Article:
All right. OUTFRONT next, how vulnerable is the United States to a terrorist style attack? Our report on the missed signs by intelligence officials.
And the attackers using a cheap explosive to make bombs. And it's called the "Mother of Satan." We have a special report on exactly what this explosive is. Coming up.
[19:28:41]BURNETT: Welcome back to our viewers in the United States and across the world tonight. We have breaking news at this hour. A soccer stadium in Germany evacuated less than two hours as the game was getting ready to be played. Authorities confirming there was concrete intelligence that someone planned to set off a bomb. An international manhunt also under way for this hour for the most wanted man in Europe, one of the most wanted now. It is safe to say in all of the world. Police in multiple countries doing everything they can to track down Salah Abdeslam, the suspected driver of the Paris suicide bombers.
They think he could have that eighth missing suicide vest. The search is on for the man in Brussels now stretching into Germany, as well. A second suspect is also believed to be on the run. There are growing concerns about how vulnerable the United States may be to an attack of this sort. And a key warning signs slipped past top intelligence officials. As we've been learning, it wasn't -- French officials were aware of some of these individuals. But not all of them American officials apparently were aware of none.
Deborah Feyerick is OUTFRONT.
DEBORAH FEYERICK, CNN NATIONAL CORRESPONDENT (voice-over): With ISIS now threatening to strike Italy and the United States --
UNIDENTIFIED MALE (through a translator): We will strike America and its stronghold Washington.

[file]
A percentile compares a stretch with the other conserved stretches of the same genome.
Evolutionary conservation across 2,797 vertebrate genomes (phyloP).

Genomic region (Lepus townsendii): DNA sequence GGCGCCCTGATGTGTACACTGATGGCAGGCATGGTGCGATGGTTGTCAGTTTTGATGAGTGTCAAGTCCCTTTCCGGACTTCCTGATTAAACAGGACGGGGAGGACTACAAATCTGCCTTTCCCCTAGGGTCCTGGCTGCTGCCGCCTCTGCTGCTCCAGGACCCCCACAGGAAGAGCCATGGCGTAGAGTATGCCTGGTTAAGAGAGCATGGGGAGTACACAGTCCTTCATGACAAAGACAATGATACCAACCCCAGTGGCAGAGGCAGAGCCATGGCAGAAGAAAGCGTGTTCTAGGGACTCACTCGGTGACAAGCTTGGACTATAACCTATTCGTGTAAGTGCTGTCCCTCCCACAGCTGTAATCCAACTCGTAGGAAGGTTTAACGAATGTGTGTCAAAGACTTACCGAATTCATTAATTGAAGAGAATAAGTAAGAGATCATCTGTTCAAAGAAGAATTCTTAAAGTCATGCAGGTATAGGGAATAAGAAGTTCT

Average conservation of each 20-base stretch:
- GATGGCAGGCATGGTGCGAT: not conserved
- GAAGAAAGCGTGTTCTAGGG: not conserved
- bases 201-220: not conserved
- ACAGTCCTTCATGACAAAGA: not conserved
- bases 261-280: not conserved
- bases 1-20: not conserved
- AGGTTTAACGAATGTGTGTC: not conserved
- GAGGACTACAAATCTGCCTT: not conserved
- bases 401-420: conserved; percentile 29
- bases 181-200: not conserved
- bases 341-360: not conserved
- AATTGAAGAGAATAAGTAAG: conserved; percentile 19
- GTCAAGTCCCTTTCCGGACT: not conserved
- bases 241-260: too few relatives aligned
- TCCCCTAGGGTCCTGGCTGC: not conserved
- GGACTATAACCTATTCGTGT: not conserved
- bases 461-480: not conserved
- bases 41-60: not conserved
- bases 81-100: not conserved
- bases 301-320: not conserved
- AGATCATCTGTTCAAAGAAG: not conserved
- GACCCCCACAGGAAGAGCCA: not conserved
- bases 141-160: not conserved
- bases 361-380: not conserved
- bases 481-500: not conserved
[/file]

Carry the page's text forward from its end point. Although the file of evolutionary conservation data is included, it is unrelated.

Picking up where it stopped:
FEYERICK: French authorities are scrambling to retrieve data from several cell phones believed to belong to some of the attackers. Officials say, one of the messages sent before the attacks said effectively, okay, we're ready. The CIA director is warning more plots are likely in the pipeline.
BILL BRATTON, NEW YORK CITY POLICE COMMISSIONER: We will seek to understand, what are they retrieving from the seven assailants whose remains were recovered, what type of devices were they using for communication, what type of smart phone, what type of apps possibly on that phone.
FEYERICK: FBI special agents and three NYPD detectives have been dispatched to the Paris command center to learn as much as they can about the suicide bombs and how they were built and detonated.
DIEGO RODRIGUEZ, FBI NEW YORK ASSISTANT DIRECTOR: We are trying to get as much information to tie us back to the city that we might have to conduct any further investigation.
FEYERICK: In May, a U.S. homeland security assessment warned ISIS could carry out attacks in the West. U.S. officials identified Belgian national Abdelhamid Abaaoud as an ISIS ring leader who tried to carry out a plot to attack police officers.